Just something I'm interested in; respond if you care to. Again, not looking to start a finger pointing arguement, just looking for a discussion. . .
    • CommentAuthorSam
    • CommentTimeJun 7th 2009
     
    A few days ago, I was at Zoo Drive (turning left onto Park Blvd) behind a few cars waiting for the light to give us the green on turning left. Another bicyclist rode past a few cars and reached me and said something like, "well it looks like you're obeying the laws so I'll join you." I wasn't sure what to say, so I said "thank you.". He was a middle aged guy and was surprised that he wouldn't follow the rules of the road...

    I used to not come to a complete stop especially when I have a hill to look forward to afterward, but now I make it a point to stop by putting one foot down (a visual for car drivers looking at me) and refuse to go if it's not my turn (I refuse to make eye contact). Car drivers seem to appreciate it. I also use my hands a lot to indicate when riding and wave thanks to car drivers when they yield (especially when they go into the other lane to pass me on single lanes). My goal is to indicate to car drivers that if a bicyclist is wearing a helmet with lights and using hands to signal, you can trust that they know how to behave on the road (guarantee no surprises). I feel that since I've been riding that way (for the last 5 years or so), my negative interactions on the road have gone down drastically.
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      CommentAuthortawnya
    • CommentTimeJun 7th 2009
     
    I'll admit, if it's totally clear, I'll only pause at a stop sign. Other than that, I refuse to run a red light. If worse comes to worst, I will walk my bike as a pedestrian in the crosswalk when I can't trip the light. I act as an ambassador for cyclists. I react calmly to angry drivers (no shouting or cursing back!) and act the same as if I was driving. The only times I turn pedestrian when riding are when something is far too dangerous for me - like turning left onto Washington from the southbound where the left lane can turn or go straight onto I-5. I also do what Sam does and acknowledge any driver who gives me leeway. Smiling and waving seem to help ease a lot of tension.
    • CommentAuthorSam
    • CommentTimeAug 14th 2011 edited
     
    From the Law Office of Mark Blane: Liability When Potholes Cause Bike Accidents in San Diego

    Street potholes can cause serious bike accidents in San Diego, and under some conditions, the public or government entity responsible for maintaining city roads can be held liable for injuries and damages. If you've been injured in a bike accident caused by a pothole, meet with a San Diego, California, bicycle accident firm who can help you pursue an injury claim.

    How Potholes Cause Your Bike Accident in San Diego

    Long-term use causes wear and tear, leading to surface cracks which can expand if not repaired; and
    Low quality temporary road fixes can sink or break in a short amount of time if not permanently repaired.

    If temporary work caused the pothole, the public entity responsible for performing roadwork on the road or area, in which you were injured, may be responsible if it didn't provide an obvious warning about the dangerous potholes.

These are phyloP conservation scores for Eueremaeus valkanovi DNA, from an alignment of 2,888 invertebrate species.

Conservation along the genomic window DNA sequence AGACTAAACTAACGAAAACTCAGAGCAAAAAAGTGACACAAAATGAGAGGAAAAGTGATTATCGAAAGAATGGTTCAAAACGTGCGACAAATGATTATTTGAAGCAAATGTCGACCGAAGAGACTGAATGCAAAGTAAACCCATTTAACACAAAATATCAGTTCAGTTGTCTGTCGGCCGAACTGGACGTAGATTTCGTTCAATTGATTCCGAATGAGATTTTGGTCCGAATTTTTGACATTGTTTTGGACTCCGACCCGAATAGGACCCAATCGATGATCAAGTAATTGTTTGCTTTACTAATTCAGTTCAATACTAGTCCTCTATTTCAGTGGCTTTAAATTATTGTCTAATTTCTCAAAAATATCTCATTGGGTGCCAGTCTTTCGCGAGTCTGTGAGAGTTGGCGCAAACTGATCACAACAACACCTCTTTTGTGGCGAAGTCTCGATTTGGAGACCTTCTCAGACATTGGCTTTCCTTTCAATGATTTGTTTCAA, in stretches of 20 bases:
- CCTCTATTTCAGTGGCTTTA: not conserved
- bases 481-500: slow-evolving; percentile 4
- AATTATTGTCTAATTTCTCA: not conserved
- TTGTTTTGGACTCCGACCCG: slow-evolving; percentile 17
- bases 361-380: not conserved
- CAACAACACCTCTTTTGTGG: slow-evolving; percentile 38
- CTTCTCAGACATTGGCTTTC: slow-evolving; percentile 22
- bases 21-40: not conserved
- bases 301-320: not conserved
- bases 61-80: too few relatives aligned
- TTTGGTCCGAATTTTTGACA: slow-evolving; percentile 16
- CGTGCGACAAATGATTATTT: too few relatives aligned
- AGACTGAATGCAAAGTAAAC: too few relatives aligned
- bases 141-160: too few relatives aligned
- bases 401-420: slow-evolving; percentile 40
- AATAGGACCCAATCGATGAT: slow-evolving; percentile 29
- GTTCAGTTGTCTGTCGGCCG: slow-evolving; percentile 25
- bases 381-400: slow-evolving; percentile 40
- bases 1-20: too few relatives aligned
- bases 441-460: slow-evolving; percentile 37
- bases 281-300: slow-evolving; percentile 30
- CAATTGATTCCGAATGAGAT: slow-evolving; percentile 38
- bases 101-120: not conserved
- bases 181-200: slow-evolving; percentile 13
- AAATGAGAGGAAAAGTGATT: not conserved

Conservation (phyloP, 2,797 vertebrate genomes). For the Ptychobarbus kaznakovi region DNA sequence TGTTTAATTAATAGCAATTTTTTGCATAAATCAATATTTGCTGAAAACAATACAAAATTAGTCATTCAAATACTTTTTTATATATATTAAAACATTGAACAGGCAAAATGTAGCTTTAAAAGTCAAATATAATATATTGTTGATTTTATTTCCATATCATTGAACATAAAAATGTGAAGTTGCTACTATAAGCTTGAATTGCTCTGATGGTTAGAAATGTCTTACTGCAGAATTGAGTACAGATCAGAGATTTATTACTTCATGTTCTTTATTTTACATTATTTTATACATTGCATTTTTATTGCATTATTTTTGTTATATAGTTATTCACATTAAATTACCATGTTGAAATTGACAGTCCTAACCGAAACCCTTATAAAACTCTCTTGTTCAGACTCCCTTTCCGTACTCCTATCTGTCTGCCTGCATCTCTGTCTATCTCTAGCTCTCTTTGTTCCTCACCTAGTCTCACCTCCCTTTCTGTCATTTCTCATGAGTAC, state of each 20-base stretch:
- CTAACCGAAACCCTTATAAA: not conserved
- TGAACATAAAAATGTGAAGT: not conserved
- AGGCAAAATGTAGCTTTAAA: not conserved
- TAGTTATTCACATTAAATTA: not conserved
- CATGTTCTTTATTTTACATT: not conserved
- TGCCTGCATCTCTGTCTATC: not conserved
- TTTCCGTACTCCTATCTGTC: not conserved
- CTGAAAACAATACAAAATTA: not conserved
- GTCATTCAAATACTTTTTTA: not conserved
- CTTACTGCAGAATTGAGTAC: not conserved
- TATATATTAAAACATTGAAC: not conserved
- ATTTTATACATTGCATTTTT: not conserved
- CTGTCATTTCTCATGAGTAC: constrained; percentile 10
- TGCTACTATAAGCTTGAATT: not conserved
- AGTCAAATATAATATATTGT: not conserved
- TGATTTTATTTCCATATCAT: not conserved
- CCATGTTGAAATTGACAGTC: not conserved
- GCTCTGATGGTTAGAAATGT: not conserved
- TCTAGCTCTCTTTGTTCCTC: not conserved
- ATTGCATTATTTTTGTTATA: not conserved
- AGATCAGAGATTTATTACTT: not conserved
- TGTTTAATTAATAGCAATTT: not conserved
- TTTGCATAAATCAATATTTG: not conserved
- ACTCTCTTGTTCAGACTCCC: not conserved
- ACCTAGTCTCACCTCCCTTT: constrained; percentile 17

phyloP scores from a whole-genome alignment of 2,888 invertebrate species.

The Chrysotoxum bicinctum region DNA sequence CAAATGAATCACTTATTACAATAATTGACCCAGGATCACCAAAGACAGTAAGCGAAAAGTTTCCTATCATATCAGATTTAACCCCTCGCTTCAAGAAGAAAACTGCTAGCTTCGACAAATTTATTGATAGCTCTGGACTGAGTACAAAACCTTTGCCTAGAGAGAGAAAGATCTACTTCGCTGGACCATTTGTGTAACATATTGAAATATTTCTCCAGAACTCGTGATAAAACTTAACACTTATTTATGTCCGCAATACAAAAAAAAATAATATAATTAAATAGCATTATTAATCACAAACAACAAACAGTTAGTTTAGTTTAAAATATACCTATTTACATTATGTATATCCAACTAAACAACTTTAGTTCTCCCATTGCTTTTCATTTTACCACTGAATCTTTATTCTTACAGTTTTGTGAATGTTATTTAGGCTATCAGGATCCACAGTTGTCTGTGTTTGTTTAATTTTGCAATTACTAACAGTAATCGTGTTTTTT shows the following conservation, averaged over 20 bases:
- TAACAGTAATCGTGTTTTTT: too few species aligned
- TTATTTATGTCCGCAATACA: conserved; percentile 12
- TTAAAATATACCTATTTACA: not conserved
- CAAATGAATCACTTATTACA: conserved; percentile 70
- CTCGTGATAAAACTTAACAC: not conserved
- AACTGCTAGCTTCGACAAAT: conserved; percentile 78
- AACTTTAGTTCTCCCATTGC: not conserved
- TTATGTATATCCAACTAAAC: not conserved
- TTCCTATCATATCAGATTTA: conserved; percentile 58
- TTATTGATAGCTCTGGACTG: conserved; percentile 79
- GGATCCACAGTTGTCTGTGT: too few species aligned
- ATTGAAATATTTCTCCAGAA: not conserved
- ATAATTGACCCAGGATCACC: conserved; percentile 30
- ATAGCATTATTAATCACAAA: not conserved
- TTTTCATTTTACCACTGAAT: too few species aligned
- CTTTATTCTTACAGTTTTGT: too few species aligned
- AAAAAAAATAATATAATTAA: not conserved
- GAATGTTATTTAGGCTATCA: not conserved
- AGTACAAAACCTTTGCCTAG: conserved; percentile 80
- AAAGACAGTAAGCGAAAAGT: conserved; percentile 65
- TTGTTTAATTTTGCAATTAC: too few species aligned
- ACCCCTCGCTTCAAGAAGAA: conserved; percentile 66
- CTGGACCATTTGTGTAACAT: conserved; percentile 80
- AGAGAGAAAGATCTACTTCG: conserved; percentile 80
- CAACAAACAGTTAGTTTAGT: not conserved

If the pothole has developed from wear and tear, the liability of the damages comes down to how long the pothole has been present. If it was relatively new, the entity responsible for road work may not be held liable. If the pothole had existed for some time - weeks or months - then the government is much more likely to be held responsible, particularly if other accidents have occurred at the site.


    --

    I found this website while searching for something else and besides the garish webdesign, found the site full of interesting info.
  1.  
    Mark Blane just helped my roommate out with a case involving bicycle-automobile accident... he's on top of it, does good work/knows his stuff.

    I only mention it 'cause I would have loved to know this earlier, when I had a pothole-caused accident that left me concussed and out a brand-new (24hrs old) handbuilt wheel. I was riding with AlanKHG and dstone to TJ the other day and pointed the spot out (it had since been filled in...). One of them mentioned pressing charges against (sueing? not sure of proper legal jargon) the city for the accident, and I couldn't believe the thought never crossed my mind when the incident was fresh... I guess we'll have to blame the concussion
    :face-monkey:
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      CommentAuthorSigurd
    • CommentTimeAug 14th 2011 edited
     
    HippyOnaBike:I was riding with AlanKHG and dstone to TJ the other day and pointed the spot out (it had since been filled in...)
    Too bad about the busted wheel! Where was that pothole on the way to TJ that you hit? I was nearly thrown off my bike the other day in a moment's inattention (remember, Penny?) when I hit a pothole Harbor southbound at the entrance to Pacific Fleet navy base in Nat City near here. However, I seem to recall there is another nastier-than-usual pothole right in the middle of the southbound Harbor bike lane a bit farther to the north, too.

    Of course, large swaths of Harbor south of Downtown are in dire need of repairs, so I guess your pothole could be almost anywhere...
    • CommentAuthorSam
    • CommentTimeAug 14th 2011